The story of how we went from acquiring cadavers to receiving donations shows the shift in how anatomy teaching was perceived. From desecration to being a gift to future physicians. It highlights that there is more to the human body, when viewed through an anatomical lens, than just form.

Anatomy in the Present Day

The 20th and 21st centuries have seen many developments, from updated anatomical diagrams, medical imaging to visualise structures and apps or computer programs to enhance learning. We now have cheaper and more practical means to teach students about the structure and function of the human body (2). Phone and tablet apps are portable and interactive and require none of the special preparations needed for anatomy demonstrations. One hour of focussed learning using an app dedicated to anatomy may well yield more facts than an hour in an anatomy demonstration.

Medical educators argue that anatomy demonstrations have additional benefits than just delivery of information. Interactive demonstrations in an anatomy laboratory allow the development of practical skill acquisition and enhance understanding of anatomical variability. These elements are directly examinable, but the benefits go further. Interactive study allows a unique tactile appreciation for the tissues making up the human body and nurtures respectful attitudes towards the body that a computer program cannot simulate. Furthermore, many of us will be able to remember the friendships that can only be formed in a dissection demonstration! Beyond the anatomy laboratory, demonstrations of key anatomical landmarks is best done on an actual human form – a textbook or app cannot teach a student how best to feel for the sternal notch, or how to differentiate between key bony landmarks. When learning human anatomy, hours of study are assumed, therefore we should look for a learning experience that is the most enriching, not just in terms of medical facts.

Technology may make it far too easy to learn interactively, though not inter-personally – itself a bigger debate for another time. As far as educating on anatomy is concerned, integration of dissection/demonstration, medical imaging, clinical data and case histories will surely yield the best results.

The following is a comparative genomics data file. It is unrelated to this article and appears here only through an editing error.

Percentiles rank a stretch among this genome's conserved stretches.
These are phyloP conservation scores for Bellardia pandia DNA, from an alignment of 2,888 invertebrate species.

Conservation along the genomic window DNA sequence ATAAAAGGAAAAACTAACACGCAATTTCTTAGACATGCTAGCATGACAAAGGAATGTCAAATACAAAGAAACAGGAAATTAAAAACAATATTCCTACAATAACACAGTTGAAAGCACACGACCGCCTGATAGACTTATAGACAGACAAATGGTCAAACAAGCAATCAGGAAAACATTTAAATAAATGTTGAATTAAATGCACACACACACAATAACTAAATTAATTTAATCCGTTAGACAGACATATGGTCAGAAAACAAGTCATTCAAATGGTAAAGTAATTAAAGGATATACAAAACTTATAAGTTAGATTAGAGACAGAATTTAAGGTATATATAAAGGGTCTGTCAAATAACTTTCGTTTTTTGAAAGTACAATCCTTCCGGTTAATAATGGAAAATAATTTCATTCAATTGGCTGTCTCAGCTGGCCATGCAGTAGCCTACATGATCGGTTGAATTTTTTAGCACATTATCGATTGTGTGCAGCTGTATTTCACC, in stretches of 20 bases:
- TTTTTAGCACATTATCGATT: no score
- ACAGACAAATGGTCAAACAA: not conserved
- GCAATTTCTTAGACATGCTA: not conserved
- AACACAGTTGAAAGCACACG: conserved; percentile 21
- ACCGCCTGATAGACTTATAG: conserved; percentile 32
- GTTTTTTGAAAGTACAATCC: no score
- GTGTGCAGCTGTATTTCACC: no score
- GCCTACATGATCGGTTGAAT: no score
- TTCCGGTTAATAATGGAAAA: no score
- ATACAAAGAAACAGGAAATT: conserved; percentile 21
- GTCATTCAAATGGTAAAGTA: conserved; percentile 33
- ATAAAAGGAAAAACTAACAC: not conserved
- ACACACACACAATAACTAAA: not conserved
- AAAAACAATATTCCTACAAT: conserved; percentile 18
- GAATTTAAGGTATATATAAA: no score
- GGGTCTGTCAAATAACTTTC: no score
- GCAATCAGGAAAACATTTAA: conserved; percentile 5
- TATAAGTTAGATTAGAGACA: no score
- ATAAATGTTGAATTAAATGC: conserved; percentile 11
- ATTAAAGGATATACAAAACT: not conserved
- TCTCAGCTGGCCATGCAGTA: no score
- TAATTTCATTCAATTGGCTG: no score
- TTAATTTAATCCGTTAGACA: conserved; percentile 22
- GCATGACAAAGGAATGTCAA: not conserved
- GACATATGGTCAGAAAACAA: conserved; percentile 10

The study of anatomy encourages the focus on both normality and abnormality – making the human body more than just an object in which pathology is observed.  The approaches to anatomy have shifted in line with cultural, social and professional attitudes. This has as much influenced our understanding of anatomy, as it has the way it is taught. These methods have changed from being dictated classical anatomy texts in Galen’s era, to the diagram based learning that Versalius advocated. Similarly, the study of anatomy has shifted seismically from being a textual pursuit to one based upon observation. Modern medical students now have enough resources to learn in any way they chose – integrating cadaver demonstrations, numerous styles of diagram and interactive digital resources.

This a fascinating story that underpins a significant part of Medicine. If there is anything at all to take away, aside from the rich, inspiring and occasionally gruesome history, is that the study of practical anatomy is just one of the many privileges afforded to aspiring doctors, and one that is central to our subject. This is grounded as much in gaining an understanding of structure and function, as it is respecting the human body and mortality.


Note from Author:

Thank you for reading this article. I hope that you found it interesting or informative! I have done my best to cover the main points, though do let me know if you feel that I have omitted something important! If you’d like to comment on the article, please don’t hesitate to do so using the form below, or by contacting me directly.


  1. Moxham BJ, Plaisant O. The history of the teaching of gross anatomy how we got to where we are! Eur J Anat. 2014;18(3):219–44.
  2. Elizondo-Omaña RE, Guzmán-López S, De Los Angeles García-Rodríguez M. Dissection as a teaching tool: Past, present, and future. Anat Rec – Part B New Anat. 2005;285(1):11–5.
  3. Gregory SR, Cole TR. The Changing Role of Dissection in Medical Education. Med Student JAMA. 2002;287(9):1180–1.
  4. Dyer GS, Thorndike ME. Quidne mortui vivos docent? The evolving purpose of human dissection in medical education. J Assoc Am Med Coll [Internet]. 2002;75(10):969–79. Available from: https://www.ncbi.nlm.nih.gov/pubmed/11031139
  5. AD T, HA P. From grave robbing to gifting: Cadaver supply in the united states. JAMA [Internet]. 2002 Mar 6;287(9):1183. Available from: http://dx.doi.org/10.1001/jama.287.9.1183-JMS0306-6-1
  6. Mitchell PD, Boston C, Chamberlain AT, Chaplin S, Chauhan V, Evans J, et al. The study of anatomy in England from 1700 to the early 20th century. J Anat. 2011;219(2):91–9.


Figure 1: Egyptian Mummification, from “Introduction to Egyptian Mummification, accessed 16 August 2017, http://historylink101.com/n/egypt_1/religion_mumification.htm

Figure 2: A portrait of Versalius from De humani corporis fabrica